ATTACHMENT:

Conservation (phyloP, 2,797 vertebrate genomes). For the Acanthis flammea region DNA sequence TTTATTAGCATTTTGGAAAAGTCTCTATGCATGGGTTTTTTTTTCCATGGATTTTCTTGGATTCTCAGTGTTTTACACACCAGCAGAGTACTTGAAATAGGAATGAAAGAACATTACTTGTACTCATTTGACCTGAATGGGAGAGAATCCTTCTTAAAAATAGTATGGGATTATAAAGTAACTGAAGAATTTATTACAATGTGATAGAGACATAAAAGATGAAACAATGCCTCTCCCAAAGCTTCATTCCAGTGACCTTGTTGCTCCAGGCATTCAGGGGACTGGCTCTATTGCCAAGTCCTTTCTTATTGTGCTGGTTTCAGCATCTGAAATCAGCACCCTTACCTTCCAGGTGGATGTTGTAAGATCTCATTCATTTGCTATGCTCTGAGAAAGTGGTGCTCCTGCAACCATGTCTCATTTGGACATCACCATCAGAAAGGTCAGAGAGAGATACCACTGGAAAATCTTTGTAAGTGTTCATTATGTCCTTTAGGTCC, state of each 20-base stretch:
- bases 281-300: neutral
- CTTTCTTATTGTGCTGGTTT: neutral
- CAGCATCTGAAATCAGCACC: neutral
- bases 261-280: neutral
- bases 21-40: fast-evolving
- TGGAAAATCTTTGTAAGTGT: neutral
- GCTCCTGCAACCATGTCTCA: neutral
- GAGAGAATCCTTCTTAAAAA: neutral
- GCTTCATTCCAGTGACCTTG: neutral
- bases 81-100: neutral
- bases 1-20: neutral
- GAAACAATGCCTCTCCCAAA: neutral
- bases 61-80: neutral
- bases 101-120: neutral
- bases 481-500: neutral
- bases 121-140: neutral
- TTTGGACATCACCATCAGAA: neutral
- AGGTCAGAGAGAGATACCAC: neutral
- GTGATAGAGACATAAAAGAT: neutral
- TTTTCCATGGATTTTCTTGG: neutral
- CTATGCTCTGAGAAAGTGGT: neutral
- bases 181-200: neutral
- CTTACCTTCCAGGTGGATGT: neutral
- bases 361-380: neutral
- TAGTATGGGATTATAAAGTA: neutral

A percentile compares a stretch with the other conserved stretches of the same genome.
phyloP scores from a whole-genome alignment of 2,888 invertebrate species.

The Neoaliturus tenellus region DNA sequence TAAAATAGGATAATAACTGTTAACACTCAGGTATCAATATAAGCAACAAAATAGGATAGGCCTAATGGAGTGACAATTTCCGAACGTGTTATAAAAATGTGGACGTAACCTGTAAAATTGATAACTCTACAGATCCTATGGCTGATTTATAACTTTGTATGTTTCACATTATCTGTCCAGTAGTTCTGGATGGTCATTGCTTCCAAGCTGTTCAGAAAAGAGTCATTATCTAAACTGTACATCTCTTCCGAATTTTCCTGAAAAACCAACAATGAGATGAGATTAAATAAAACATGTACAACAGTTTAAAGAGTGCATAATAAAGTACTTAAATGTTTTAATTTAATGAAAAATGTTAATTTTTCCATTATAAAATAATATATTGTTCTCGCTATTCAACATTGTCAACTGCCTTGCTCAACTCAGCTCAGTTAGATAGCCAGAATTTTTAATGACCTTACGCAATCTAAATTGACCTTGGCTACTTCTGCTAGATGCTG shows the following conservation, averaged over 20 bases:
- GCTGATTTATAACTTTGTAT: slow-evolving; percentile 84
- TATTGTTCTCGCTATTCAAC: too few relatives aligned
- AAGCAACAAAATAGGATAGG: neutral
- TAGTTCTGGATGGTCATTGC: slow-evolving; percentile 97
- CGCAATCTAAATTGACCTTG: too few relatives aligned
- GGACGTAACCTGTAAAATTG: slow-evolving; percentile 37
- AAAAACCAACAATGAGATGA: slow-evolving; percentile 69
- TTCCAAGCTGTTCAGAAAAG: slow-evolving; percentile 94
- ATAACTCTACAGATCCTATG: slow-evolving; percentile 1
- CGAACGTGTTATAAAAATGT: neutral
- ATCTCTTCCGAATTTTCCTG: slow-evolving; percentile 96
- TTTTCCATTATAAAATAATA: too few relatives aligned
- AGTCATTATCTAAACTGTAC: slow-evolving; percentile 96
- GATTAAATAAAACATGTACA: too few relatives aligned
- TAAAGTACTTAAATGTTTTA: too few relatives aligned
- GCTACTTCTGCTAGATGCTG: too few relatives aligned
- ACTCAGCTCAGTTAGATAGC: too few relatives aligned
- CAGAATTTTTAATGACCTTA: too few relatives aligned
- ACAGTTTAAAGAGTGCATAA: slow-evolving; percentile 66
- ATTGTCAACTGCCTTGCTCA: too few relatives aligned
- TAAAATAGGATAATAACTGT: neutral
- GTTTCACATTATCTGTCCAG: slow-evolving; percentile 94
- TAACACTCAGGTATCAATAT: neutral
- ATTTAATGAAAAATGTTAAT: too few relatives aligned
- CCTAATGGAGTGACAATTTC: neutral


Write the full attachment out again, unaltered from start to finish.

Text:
Conservation (phyloP, 2,797 vertebrate genomes). For the Acanthis flammea region DNA sequence TTTATTAGCATTTTGGAAAAGTCTCTATGCATGGGTTTTTTTTTCCATGGATTTTCTTGGATTCTCAGTGTTTTACACACCAGCAGAGTACTTGAAATAGGAATGAAAGAACATTACTTGTACTCATTTGACCTGAATGGGAGAGAATCCTTCTTAAAAATAGTATGGGATTATAAAGTAACTGAAGAATTTATTACAATGTGATAGAGACATAAAAGATGAAACAATGCCTCTCCCAAAGCTTCATTCCAGTGACCTTGTTGCTCCAGGCATTCAGGGGACTGGCTCTATTGCCAAGTCCTTTCTTATTGTGCTGGTTTCAGCATCTGAAATCAGCACCCTTACCTTCCAGGTGGATGTTGTAAGATCTCATTCATTTGCTATGCTCTGAGAAAGTGGTGCTCCTGCAACCATGTCTCATTTGGACATCACCATCAGAAAGGTCAGAGAGAGATACCACTGGAAAATCTTTGTAAGTGTTCATTATGTCCTTTAGGTCC, state of each 20-base stretch:
- bases 281-300: neutral
- CTTTCTTATTGTGCTGGTTT: neutral
- CAGCATCTGAAATCAGCACC: neutral
- bases 261-280: neutral
- bases 21-40: fast-evolving
- TGGAAAATCTTTGTAAGTGT: neutral
- GCTCCTGCAACCATGTCTCA: neutral
- GAGAGAATCCTTCTTAAAAA: neutral
- GCTTCATTCCAGTGACCTTG: neutral
- bases 81-100: neutral
- bases 1-20: neutral
- GAAACAATGCCTCTCCCAAA: neutral
- bases 61-80: neutral
- bases 101-120: neutral
- bases 481-500: neutral
- bases 121-140: neutral
- TTTGGACATCACCATCAGAA: neutral
- AGGTCAGAGAGAGATACCAC: neutral
- GTGATAGAGACATAAAAGAT: neutral
- TTTTCCATGGATTTTCTTGG: neutral
- CTATGCTCTGAGAAAGTGGT: neutral
- bases 181-200: neutral
- CTTACCTTCCAGGTGGATGT: neutral
- bases 361-380: neutral
- TAGTATGGGATTATAAAGTA: neutral

A percentile compares a stretch with the other conserved stretches of the same genome.
phyloP scores from a whole-genome alignment of 2,888 invertebrate species.

The Neoaliturus tenellus region DNA sequence TAAAATAGGATAATAACTGTTAACACTCAGGTATCAATATAAGCAACAAAATAGGATAGGCCTAATGGAGTGACAATTTCCGAACGTGTTATAAAAATGTGGACGTAACCTGTAAAATTGATAACTCTACAGATCCTATGGCTGATTTATAACTTTGTATGTTTCACATTATCTGTCCAGTAGTTCTGGATGGTCATTGCTTCCAAGCTGTTCAGAAAAGAGTCATTATCTAAACTGTACATCTCTTCCGAATTTTCCTGAAAAACCAACAATGAGATGAGATTAAATAAAACATGTACAACAGTTTAAAGAGTGCATAATAAAGTACTTAAATGTTTTAATTTAATGAAAAATGTTAATTTTTCCATTATAAAATAATATATTGTTCTCGCTATTCAACATTGTCAACTGCCTTGCTCAACTCAGCTCAGTTAGATAGCCAGAATTTTTAATGACCTTACGCAATCTAAATTGACCTTGGCTACTTCTGCTAGATGCTG shows the following conservation, averaged over 20 bases:
- GCTGATTTATAACTTTGTAT: slow-evolving; percentile 84
- TATTGTTCTCGCTATTCAAC: too few relatives aligned
- AAGCAACAAAATAGGATAGG: neutral
- TAGTTCTGGATGGTCATTGC: slow-evolving; percentile 97
- CGCAATCTAAATTGACCTTG: too few relatives aligned
- GGACGTAACCTGTAAAATTG: slow-evolving; percentile 37
- AAAAACCAACAATGAGATGA: slow-evolving; percentile 69
- TTCCAAGCTGTTCAGAAAAG: slow-evolving; percentile 94
- ATAACTCTACAGATCCTATG: slow-evolving; percentile 1
- CGAACGTGTTATAAAAATGT: neutral
- ATCTCTTCCGAATTTTCCTG: slow-evolving; percentile 96
- TTTTCCATTATAAAATAATA: too few relatives aligned
- AGTCATTATCTAAACTGTAC: slow-evolving; percentile 96
- GATTAAATAAAACATGTACA: too few relatives aligned
- TAAAGTACTTAAATGTTTTA: too few relatives aligned
- GCTACTTCTGCTAGATGCTG: too few relatives aligned
- ACTCAGCTCAGTTAGATAGC: too few relatives aligned
- CAGAATTTTTAATGACCTTA: too few relatives aligned
- ACAGTTTAAAGAGTGCATAA: slow-evolving; percentile 66
- ATTGTCAACTGCCTTGCTCA: too few relatives aligned
- TAAAATAGGATAATAACTGT: neutral
- GTTTCACATTATCTGTCCAG: slow-evolving; percentile 94
- TAACACTCAGGTATCAATAT: neutral
- ATTTAATGAAAAATGTTAAT: too few relatives aligned
- CCTAATGGAGTGACAATTTC: neutral